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Private Teacher/​Tutor

Kaiako Whaiaro

Private teachers/tutors teach a specific skill or subject to individuals or small groups of children or adults.


Private teachers/tutors who work for a company usually earn

$28-$39 per hour

Qualified self-employed private teachers/tutors usually earn

$60-$80 per hour

Source: NZ Tutoring Association, 2020.

Job opportunities

Chances of getting a job as a private teacher/tutor are average for those teaching the arts, but good for maths and English tutors.


Pay for private teachers/tutors varies depending on skills, experience and location.

  • University students who work as private teachers/tutors can earn around $23 an hour.
  • Private teachers/tutors working for a company who have a degree and/or a teaching qualification usually earn between $28 and $39 an hour.
  • Self-employed private teachers/tutors with a degree and/or a teaching qualification can earn between $60 and $80 an hour. 

Source: NZ Tutoring Association, 2020. 

(This information is a guide only. Find out more about the sources of our pay information)

What you will do

Private teachers/tutors may do some or all of the following:

  • plan lessons according to students' ability
  • teach students the subject knowledge and skills they need
  • assess and mark student work
  • keep up to date with education curriculum changes and assessment methods
  • keep up to date with technology, such as apps that enhance teaching 
  • prepare students for exams or assessments
  • organise student performances or exhibitions
  • keep records and write reports on students
  • meet with parents, whānau/family or caregivers to discuss students' progress.

Skills and knowledge

Private teachers/tutors need to have:

  • teaching skills, and some knowledge of different teaching methods and learning styles
  • knowledge of the subject they teach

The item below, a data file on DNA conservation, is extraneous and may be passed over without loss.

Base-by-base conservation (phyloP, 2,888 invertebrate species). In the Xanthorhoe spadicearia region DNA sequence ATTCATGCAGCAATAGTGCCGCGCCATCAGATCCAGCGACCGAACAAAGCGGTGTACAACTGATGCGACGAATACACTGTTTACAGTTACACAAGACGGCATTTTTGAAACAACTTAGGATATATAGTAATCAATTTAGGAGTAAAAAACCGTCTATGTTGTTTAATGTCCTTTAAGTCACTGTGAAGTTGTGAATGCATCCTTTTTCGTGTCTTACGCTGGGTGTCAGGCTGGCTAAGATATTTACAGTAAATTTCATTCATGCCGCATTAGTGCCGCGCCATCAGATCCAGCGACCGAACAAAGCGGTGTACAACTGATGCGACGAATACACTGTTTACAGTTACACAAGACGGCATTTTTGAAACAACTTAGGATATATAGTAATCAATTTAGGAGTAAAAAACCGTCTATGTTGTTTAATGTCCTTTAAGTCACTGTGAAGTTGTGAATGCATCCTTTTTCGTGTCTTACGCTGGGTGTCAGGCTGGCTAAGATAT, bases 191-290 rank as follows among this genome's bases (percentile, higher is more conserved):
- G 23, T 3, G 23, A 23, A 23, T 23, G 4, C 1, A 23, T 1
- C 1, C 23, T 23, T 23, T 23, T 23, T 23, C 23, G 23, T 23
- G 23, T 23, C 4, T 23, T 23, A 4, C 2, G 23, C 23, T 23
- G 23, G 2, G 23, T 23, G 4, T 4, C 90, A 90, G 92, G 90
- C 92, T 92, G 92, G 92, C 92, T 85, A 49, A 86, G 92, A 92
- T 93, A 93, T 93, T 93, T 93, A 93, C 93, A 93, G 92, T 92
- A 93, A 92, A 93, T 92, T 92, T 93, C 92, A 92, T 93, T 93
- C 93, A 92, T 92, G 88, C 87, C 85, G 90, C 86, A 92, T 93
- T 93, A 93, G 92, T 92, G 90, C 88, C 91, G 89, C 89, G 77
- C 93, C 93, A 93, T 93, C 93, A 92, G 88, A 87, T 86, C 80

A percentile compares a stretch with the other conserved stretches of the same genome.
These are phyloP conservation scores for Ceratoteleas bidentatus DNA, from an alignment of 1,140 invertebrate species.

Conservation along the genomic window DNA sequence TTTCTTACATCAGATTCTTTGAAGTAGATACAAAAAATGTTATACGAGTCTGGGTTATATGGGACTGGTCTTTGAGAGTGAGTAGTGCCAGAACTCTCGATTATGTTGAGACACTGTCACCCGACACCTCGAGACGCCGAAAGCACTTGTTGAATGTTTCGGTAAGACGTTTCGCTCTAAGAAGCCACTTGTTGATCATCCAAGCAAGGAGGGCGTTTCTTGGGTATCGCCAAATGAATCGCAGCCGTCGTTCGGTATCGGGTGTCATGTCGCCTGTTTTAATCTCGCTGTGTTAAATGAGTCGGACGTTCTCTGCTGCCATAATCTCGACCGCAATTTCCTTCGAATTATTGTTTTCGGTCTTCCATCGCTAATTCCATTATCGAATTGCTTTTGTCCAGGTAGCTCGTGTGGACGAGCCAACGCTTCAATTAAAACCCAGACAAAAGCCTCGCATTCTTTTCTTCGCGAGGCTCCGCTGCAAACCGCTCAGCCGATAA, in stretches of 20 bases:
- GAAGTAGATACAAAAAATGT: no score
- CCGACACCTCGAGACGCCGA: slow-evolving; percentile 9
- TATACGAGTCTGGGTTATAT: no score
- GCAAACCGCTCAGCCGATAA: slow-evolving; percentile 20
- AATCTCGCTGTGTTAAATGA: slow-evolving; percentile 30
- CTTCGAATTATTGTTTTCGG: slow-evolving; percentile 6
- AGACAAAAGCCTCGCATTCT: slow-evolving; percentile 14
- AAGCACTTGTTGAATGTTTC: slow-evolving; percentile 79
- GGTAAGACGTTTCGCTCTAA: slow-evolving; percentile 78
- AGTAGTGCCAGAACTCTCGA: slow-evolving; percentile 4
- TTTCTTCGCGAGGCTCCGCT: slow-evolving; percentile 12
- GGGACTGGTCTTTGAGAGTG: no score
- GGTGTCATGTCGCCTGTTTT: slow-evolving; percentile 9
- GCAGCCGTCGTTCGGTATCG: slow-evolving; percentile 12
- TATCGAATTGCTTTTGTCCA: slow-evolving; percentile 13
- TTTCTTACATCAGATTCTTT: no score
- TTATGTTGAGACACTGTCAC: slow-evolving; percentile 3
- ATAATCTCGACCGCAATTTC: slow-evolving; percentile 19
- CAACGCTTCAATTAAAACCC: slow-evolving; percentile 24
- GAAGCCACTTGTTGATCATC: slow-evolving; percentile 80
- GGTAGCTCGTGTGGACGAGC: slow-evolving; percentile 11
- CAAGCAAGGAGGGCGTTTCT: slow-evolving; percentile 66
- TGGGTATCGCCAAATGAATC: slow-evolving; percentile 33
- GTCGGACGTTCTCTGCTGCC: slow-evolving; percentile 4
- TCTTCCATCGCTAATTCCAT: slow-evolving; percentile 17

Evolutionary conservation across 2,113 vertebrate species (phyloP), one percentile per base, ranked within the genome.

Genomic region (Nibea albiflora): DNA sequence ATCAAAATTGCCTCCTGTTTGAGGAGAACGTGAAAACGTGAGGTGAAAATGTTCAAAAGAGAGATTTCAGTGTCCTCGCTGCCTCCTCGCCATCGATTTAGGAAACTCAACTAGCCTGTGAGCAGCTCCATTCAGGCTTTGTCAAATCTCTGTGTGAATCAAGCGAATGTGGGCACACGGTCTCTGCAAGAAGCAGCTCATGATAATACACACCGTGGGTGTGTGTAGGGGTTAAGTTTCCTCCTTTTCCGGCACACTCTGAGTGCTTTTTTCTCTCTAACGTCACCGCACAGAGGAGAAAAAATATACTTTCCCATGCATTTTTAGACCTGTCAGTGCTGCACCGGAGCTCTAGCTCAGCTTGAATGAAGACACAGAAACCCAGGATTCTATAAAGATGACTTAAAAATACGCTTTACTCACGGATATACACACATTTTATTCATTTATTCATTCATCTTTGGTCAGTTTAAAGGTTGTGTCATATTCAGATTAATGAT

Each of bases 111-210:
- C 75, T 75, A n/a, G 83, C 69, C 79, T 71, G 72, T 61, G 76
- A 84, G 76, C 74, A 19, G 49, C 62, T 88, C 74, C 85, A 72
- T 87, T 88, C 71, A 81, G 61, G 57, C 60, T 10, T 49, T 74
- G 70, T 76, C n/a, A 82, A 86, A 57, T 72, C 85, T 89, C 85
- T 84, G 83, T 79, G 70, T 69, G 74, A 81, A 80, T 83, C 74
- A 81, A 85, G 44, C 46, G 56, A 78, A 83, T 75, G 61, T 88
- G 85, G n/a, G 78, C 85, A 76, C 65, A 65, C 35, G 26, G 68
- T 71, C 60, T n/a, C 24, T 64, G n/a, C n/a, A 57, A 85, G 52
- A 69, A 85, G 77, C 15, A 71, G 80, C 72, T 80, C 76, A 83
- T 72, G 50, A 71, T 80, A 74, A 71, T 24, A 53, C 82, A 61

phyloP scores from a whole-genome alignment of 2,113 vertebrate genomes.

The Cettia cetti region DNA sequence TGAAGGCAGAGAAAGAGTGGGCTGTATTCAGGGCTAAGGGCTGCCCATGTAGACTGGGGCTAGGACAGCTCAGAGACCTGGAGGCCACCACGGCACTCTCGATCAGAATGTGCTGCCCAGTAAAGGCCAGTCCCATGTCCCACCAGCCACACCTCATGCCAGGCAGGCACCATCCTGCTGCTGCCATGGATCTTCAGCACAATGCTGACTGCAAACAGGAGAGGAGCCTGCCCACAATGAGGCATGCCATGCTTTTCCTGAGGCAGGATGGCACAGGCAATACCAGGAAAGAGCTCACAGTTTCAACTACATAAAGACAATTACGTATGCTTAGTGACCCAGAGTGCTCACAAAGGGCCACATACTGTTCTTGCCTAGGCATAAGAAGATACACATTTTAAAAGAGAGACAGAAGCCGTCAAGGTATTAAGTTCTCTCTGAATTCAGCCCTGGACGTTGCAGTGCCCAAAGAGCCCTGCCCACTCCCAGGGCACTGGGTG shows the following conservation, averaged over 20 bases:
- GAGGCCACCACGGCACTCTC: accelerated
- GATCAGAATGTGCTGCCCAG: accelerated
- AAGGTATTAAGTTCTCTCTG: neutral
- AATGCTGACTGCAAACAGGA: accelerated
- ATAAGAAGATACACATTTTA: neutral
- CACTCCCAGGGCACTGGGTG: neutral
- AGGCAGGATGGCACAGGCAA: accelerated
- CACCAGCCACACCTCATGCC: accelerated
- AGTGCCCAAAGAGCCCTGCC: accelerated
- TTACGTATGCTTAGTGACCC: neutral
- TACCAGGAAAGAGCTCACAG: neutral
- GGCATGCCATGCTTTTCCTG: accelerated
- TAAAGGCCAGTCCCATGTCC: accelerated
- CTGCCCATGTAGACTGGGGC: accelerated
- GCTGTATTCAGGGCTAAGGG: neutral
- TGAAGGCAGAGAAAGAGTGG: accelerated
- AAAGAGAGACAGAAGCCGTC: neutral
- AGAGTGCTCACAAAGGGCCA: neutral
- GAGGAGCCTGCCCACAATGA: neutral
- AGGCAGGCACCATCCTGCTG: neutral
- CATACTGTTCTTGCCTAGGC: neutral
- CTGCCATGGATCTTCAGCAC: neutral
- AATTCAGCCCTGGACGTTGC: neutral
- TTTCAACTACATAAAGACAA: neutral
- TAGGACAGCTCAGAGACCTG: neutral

• knowledge of the New Zealand curriculum if teaching subjects such as maths to school students
  • curriculum assessment and planning skills
  • skill in evaluating students' progress.

Working conditions

Private teachers/tutors:

  • often work part-time in the afternoons, evenings and weekends
  • work in a variety of places, including schools, commercial premises, community centres and their own or students' homes
  • may travel locally, to teach individual or small group lessons.

What's the job really like?

Shan Jordan

Shan Jordan

Private Teacher/Tutor

Inspiring creativity and new ways of learning

Encouraging her students to create original music is the highlight of Shan Jordan’s work as a private music teacher.

“I get students to make catchy tunes from five notes, which gets them thinking creatively and builds their confidence,” says Shan.

“There’s always scales to teach for exams, but teaching’s about finding novel ways to keep learning fresh and discovering what works for each student.

“That could mean using humour or technology to add variety to lessons − apps for note reading, theory and music games.”

Getting experience before going solo

“I’ve always been interested in music and people,” says Shan, who after completing her music degree taught music in primary schools. 

“I started off working for another teacher for several years before branching out on my own.

“I’d be playing in my band at gigs, and at songwriter nights, and people would come up and ask if I also taught music.”

More time for other interests

Shan enjoys variety, "so I also take group songwriting sessions at a local high school and direct their choir.

“Working for yourself gives you a more balanced life too. I get spare time for gardening and to follow my musical interests.

“One of my goals is to make learning more exciting for younger students by writing piano books with my own original songs.”

Entry requirements

There are no specific requirements to become a private teacher/tutor. However, many employers prefer to hire private teachers/tutors who have or are studying towards a degree in their subject area, or who have a teaching qualification or proof of completed specialist examinations.